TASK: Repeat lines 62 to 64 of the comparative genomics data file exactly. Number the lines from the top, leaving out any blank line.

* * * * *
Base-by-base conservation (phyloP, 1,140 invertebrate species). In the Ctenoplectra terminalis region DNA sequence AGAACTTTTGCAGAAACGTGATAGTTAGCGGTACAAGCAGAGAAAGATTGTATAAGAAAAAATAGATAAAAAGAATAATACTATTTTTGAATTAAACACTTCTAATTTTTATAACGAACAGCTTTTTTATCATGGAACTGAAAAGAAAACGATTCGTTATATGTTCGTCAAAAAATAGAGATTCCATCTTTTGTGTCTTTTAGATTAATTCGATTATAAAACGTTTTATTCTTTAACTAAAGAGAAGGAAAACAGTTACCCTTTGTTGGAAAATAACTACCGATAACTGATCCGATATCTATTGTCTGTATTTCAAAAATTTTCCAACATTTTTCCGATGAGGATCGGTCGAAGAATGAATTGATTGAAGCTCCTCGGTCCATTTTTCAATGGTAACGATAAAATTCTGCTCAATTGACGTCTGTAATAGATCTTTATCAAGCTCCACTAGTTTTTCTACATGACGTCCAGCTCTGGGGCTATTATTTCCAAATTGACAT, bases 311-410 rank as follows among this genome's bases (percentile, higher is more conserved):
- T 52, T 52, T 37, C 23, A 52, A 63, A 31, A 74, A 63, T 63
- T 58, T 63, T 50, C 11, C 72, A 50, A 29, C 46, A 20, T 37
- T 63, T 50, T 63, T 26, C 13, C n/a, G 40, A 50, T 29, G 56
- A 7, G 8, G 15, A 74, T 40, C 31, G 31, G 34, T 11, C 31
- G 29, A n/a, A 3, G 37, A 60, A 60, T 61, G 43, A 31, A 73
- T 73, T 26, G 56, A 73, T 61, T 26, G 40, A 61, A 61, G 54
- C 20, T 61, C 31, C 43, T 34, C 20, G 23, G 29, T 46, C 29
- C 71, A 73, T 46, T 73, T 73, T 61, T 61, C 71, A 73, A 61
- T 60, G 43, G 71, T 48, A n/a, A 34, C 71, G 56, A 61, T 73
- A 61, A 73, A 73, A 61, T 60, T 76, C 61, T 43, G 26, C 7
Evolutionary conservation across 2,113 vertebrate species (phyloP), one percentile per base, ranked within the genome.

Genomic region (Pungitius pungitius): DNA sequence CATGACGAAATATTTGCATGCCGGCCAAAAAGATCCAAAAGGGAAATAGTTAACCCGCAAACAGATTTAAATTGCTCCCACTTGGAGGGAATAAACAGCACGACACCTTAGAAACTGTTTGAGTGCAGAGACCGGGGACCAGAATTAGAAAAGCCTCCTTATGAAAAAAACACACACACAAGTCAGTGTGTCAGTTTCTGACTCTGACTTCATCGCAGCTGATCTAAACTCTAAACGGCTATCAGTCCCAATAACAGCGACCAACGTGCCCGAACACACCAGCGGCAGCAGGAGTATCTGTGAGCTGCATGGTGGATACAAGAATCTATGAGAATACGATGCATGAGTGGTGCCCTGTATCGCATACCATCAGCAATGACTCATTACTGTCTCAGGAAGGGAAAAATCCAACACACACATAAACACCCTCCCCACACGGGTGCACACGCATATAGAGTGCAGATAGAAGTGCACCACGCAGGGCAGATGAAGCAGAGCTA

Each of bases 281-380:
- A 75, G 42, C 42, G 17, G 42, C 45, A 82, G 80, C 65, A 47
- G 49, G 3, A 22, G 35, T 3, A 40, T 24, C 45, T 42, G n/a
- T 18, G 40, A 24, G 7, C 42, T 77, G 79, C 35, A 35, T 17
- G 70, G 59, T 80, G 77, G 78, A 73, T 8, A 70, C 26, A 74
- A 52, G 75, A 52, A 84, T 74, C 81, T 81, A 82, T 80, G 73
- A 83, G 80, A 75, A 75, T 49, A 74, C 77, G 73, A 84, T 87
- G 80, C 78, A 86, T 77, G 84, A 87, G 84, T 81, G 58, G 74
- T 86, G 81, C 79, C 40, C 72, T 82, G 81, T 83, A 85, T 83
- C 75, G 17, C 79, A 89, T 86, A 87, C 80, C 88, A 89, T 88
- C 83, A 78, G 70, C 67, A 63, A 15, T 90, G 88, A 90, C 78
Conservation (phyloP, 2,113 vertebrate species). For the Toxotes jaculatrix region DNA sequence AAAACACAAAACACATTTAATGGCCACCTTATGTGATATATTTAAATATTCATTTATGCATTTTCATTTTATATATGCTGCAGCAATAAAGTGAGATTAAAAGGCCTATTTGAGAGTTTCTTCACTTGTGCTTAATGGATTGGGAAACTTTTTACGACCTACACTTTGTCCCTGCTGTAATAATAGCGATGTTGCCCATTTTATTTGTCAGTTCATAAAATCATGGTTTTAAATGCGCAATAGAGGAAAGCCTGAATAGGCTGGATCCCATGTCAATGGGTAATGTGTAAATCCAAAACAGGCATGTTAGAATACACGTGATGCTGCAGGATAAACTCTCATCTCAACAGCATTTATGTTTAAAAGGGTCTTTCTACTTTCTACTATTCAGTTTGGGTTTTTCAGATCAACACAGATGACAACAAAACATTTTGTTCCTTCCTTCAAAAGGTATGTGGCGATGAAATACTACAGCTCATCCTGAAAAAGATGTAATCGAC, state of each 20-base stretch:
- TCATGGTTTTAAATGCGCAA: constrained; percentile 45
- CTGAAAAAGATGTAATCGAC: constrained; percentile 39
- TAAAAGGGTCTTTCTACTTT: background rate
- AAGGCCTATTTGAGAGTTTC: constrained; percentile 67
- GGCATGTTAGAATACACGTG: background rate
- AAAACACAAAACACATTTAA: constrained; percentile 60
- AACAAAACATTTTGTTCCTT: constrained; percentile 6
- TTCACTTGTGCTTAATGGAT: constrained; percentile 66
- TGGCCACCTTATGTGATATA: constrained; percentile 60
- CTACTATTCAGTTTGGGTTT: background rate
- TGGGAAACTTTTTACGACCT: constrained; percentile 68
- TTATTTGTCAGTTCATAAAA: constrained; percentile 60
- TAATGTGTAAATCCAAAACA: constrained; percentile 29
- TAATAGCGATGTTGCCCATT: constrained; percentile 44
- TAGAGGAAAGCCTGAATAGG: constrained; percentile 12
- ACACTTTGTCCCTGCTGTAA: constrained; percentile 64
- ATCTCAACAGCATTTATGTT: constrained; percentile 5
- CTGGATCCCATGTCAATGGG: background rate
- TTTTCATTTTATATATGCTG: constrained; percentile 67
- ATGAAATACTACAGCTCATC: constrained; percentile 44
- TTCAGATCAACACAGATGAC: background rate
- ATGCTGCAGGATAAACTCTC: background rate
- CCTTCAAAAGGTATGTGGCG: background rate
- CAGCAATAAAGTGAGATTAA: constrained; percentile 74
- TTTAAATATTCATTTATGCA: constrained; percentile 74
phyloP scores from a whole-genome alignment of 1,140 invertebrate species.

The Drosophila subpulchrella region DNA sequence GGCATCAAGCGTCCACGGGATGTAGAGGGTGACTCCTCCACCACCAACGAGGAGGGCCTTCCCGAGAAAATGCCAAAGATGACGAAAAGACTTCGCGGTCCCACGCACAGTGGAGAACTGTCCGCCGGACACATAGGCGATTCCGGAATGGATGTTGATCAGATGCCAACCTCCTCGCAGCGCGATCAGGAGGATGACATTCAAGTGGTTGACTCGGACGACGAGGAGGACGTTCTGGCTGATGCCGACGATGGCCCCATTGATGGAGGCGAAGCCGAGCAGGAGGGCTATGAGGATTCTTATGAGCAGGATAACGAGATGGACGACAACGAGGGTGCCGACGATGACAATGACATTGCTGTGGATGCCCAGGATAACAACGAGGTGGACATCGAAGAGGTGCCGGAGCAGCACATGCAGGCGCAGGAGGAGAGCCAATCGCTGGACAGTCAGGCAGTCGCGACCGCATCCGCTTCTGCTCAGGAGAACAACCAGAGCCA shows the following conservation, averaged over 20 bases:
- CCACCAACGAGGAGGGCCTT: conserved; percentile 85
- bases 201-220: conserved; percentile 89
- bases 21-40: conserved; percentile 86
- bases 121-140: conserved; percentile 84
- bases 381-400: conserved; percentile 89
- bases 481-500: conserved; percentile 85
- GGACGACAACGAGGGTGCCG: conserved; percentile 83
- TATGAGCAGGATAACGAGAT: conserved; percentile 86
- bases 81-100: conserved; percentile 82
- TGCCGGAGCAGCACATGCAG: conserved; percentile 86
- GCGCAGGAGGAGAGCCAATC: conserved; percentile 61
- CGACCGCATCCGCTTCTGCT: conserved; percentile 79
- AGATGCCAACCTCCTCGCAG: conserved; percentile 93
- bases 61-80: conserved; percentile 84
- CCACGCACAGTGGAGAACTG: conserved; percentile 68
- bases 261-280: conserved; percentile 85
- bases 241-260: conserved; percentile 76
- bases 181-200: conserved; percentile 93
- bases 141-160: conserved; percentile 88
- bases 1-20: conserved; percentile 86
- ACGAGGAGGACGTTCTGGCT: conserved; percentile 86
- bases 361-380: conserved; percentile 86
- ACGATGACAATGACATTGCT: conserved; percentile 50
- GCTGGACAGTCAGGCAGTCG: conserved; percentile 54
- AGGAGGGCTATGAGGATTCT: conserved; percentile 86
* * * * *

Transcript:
- TGCCGGAGCAGCACATGCAG: conserved; percentile 86
- GCGCAGGAGGAGAGCCAATC: conserved; percentile 61
- CGACCGCATCCGCTTCTGCT: conserved; percentile 79